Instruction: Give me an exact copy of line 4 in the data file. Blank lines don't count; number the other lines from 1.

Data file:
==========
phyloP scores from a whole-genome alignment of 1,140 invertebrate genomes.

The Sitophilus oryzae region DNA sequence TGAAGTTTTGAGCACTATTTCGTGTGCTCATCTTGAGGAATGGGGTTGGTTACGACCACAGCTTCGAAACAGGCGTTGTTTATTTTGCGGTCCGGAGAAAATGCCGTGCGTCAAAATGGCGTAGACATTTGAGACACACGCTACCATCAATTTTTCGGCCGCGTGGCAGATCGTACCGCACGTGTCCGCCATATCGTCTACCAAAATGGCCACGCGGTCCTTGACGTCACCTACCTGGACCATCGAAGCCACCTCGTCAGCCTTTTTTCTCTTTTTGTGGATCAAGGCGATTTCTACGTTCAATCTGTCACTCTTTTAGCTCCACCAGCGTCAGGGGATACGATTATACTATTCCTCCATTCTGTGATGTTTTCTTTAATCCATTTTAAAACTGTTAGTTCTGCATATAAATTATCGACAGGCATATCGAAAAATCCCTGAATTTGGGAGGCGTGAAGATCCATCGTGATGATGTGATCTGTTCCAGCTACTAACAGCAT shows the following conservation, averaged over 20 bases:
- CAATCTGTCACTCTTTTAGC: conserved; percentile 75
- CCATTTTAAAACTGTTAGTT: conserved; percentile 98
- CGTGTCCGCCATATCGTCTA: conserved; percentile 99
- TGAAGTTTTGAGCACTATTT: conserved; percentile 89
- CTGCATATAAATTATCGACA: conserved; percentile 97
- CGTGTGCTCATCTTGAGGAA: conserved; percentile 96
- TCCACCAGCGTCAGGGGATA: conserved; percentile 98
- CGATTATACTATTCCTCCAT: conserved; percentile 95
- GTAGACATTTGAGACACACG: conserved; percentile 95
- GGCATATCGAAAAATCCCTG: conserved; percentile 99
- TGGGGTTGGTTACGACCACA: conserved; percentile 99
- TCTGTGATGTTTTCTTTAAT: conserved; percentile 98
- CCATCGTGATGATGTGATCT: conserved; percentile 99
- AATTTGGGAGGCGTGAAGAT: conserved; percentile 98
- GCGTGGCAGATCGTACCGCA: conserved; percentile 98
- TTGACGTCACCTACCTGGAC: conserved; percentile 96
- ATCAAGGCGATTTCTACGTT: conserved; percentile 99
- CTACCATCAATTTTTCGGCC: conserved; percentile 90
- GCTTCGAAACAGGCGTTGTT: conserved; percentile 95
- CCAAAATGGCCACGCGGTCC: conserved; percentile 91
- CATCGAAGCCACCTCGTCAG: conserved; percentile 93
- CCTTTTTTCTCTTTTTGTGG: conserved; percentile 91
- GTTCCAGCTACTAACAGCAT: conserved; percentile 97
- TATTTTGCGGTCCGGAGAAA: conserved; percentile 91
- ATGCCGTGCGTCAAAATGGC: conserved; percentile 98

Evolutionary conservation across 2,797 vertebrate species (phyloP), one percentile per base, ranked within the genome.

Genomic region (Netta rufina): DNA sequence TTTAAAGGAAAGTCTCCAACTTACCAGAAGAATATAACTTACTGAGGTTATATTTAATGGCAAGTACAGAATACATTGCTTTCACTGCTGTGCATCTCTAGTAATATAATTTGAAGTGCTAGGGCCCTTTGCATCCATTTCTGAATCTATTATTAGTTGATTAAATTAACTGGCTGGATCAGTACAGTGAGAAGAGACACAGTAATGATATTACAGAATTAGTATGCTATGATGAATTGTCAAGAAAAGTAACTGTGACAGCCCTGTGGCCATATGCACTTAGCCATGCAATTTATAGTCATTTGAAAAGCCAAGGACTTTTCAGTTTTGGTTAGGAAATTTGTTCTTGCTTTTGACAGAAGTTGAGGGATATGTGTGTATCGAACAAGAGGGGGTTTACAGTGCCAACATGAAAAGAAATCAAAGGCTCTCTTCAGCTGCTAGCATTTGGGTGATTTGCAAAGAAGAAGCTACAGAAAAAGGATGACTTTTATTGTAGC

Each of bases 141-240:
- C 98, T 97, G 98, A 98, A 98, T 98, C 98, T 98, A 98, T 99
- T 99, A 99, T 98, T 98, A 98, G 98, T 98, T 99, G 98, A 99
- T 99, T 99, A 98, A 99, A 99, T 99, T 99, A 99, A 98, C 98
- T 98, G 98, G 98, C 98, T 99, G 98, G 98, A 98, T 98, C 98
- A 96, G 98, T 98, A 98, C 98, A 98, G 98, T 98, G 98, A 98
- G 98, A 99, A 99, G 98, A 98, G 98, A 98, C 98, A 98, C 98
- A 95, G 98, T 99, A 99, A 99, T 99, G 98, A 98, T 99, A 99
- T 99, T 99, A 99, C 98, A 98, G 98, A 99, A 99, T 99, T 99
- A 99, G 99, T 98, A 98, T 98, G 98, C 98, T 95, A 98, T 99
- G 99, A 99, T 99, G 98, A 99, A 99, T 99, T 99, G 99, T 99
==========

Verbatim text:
- CCATTTTAAAACTGTTAGTT: conserved; percentile 98